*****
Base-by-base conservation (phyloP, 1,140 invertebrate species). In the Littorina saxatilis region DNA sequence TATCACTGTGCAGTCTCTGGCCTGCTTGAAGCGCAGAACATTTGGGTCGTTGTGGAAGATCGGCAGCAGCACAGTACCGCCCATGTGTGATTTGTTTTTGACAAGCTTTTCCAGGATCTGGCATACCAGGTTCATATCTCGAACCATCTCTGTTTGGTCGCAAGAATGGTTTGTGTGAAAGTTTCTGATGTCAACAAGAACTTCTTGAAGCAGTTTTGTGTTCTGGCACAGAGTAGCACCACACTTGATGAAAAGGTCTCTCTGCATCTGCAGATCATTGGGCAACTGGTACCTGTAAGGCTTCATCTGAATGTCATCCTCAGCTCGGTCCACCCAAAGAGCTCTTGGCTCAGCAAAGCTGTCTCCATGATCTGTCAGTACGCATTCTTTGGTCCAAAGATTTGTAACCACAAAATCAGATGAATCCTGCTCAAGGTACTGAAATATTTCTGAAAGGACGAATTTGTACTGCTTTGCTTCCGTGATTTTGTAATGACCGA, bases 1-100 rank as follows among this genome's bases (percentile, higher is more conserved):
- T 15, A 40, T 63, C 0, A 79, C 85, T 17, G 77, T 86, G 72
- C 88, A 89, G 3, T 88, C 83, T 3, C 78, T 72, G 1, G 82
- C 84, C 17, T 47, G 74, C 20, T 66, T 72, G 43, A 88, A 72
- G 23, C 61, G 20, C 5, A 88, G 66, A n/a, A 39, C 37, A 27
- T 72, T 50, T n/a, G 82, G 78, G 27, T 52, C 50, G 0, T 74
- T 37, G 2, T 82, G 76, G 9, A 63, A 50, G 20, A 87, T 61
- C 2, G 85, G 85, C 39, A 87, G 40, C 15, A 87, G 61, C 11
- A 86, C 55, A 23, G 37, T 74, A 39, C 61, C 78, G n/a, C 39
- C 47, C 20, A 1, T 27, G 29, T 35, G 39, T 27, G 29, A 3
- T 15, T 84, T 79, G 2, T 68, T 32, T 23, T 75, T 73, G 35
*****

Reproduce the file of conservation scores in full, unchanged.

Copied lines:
Base-by-base conservation (phyloP, 1,140 invertebrate species). In the Littorina saxatilis region DNA sequence TATCACTGTGCAGTCTCTGGCCTGCTTGAAGCGCAGAACATTTGGGTCGTTGTGGAAGATCGGCAGCAGCACAGTACCGCCCATGTGTGATTTGTTTTTGACAAGCTTTTCCAGGATCTGGCATACCAGGTTCATATCTCGAACCATCTCTGTTTGGTCGCAAGAATGGTTTGTGTGAAAGTTTCTGATGTCAACAAGAACTTCTTGAAGCAGTTTTGTGTTCTGGCACAGAGTAGCACCACACTTGATGAAAAGGTCTCTCTGCATCTGCAGATCATTGGGCAACTGGTACCTGTAAGGCTTCATCTGAATGTCATCCTCAGCTCGGTCCACCCAAAGAGCTCTTGGCTCAGCAAAGCTGTCTCCATGATCTGTCAGTACGCATTCTTTGGTCCAAAGATTTGTAACCACAAAATCAGATGAATCCTGCTCAAGGTACTGAAATATTTCTGAAAGGACGAATTTGTACTGCTTTGCTTCCGTGATTTTGTAATGACCGA, bases 1-100 rank as follows among this genome's bases (percentile, higher is more conserved):
- T 15, A 40, T 63, C 0, A 79, C 85, T 17, G 77, T 86, G 72
- C 88, A 89, G 3, T 88, C 83, T 3, C 78, T 72, G 1, G 82
- C 84, C 17, T 47, G 74, C 20, T 66, T 72, G 43, A 88, A 72
- G 23, C 61, G 20, C 5, A 88, G 66, A n/a, A 39, C 37, A 27
- T 72, T 50, T n/a, G 82, G 78, G 27, T 52, C 50, G 0, T 74
- T 37, G 2, T 82, G 76, G 9, A 63, A 50, G 20, A 87, T 61
- C 2, G 85, G 85, C 39, A 87, G 40, C 15, A 87, G 61, C 11
- A 86, C 55, A 23, G 37, T 74, A 39, C 61, C 78, G n/a, C 39
- C 47, C 20, A 1, T 27, G 29, T 35, G 39, T 27, G 29, A 3
- T 15, T 84, T 79, G 2, T 68, T 32, T 23, T 75, T 73, G 35